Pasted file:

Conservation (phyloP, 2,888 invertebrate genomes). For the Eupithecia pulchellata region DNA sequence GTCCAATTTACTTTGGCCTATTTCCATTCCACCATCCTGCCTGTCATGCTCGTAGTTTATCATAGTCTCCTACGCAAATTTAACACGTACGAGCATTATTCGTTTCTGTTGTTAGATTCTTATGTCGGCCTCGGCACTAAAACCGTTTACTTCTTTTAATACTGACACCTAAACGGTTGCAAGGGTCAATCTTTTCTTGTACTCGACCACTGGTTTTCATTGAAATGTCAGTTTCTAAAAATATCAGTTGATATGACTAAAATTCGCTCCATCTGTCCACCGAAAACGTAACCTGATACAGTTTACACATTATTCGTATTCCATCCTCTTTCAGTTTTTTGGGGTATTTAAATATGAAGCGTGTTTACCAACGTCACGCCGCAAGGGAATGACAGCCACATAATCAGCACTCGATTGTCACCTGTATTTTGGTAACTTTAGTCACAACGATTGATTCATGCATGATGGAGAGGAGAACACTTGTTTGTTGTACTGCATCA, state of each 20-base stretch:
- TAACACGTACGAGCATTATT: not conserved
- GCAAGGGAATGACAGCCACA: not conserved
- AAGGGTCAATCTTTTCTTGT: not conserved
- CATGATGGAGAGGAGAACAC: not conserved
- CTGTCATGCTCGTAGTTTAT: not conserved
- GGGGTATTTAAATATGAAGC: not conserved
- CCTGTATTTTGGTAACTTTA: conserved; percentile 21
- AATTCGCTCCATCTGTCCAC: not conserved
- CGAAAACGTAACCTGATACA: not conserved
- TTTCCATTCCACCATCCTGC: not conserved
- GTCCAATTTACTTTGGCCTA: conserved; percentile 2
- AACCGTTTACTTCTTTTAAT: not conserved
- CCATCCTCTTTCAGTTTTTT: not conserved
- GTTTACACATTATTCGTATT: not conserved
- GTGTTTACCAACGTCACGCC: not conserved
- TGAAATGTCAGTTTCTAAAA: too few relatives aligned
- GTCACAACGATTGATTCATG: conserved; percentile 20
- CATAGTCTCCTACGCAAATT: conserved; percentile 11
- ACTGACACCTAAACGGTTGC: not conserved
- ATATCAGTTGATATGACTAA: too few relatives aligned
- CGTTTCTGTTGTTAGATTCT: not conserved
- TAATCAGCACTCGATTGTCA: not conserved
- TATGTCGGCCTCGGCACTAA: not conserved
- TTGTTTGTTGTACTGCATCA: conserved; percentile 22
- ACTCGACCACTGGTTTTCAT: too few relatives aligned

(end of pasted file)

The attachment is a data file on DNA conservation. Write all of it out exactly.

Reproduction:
Conservation (phyloP, 2,888 invertebrate genomes). For the Eupithecia pulchellata region DNA sequence GTCCAATTTACTTTGGCCTATTTCCATTCCACCATCCTGCCTGTCATGCTCGTAGTTTATCATAGTCTCCTACGCAAATTTAACACGTACGAGCATTATTCGTTTCTGTTGTTAGATTCTTATGTCGGCCTCGGCACTAAAACCGTTTACTTCTTTTAATACTGACACCTAAACGGTTGCAAGGGTCAATCTTTTCTTGTACTCGACCACTGGTTTTCATTGAAATGTCAGTTTCTAAAAATATCAGTTGATATGACTAAAATTCGCTCCATCTGTCCACCGAAAACGTAACCTGATACAGTTTACACATTATTCGTATTCCATCCTCTTTCAGTTTTTTGGGGTATTTAAATATGAAGCGTGTTTACCAACGTCACGCCGCAAGGGAATGACAGCCACATAATCAGCACTCGATTGTCACCTGTATTTTGGTAACTTTAGTCACAACGATTGATTCATGCATGATGGAGAGGAGAACACTTGTTTGTTGTACTGCATCA, state of each 20-base stretch:
- TAACACGTACGAGCATTATT: not conserved
- GCAAGGGAATGACAGCCACA: not conserved
- AAGGGTCAATCTTTTCTTGT: not conserved
- CATGATGGAGAGGAGAACAC: not conserved
- CTGTCATGCTCGTAGTTTAT: not conserved
- GGGGTATTTAAATATGAAGC: not conserved
- CCTGTATTTTGGTAACTTTA: conserved; percentile 21
- AATTCGCTCCATCTGTCCAC: not conserved
- CGAAAACGTAACCTGATACA: not conserved
- TTTCCATTCCACCATCCTGC: not conserved
- GTCCAATTTACTTTGGCCTA: conserved; percentile 2
- AACCGTTTACTTCTTTTAAT: not conserved
- CCATCCTCTTTCAGTTTTTT: not conserved
- GTTTACACATTATTCGTATT: not conserved
- GTGTTTACCAACGTCACGCC: not conserved
- TGAAATGTCAGTTTCTAAAA: too few relatives aligned
- GTCACAACGATTGATTCATG: conserved; percentile 20
- CATAGTCTCCTACGCAAATT: conserved; percentile 11
- ACTGACACCTAAACGGTTGC: not conserved
- ATATCAGTTGATATGACTAA: too few relatives aligned
- CGTTTCTGTTGTTAGATTCT: not conserved
- TAATCAGCACTCGATTGTCA: not conserved
- TATGTCGGCCTCGGCACTAA: not conserved
- TTGTTTGTTGTACTGCATCA: conserved; percentile 22
- ACTCGACCACTGGTTTTCAT: too few relatives aligned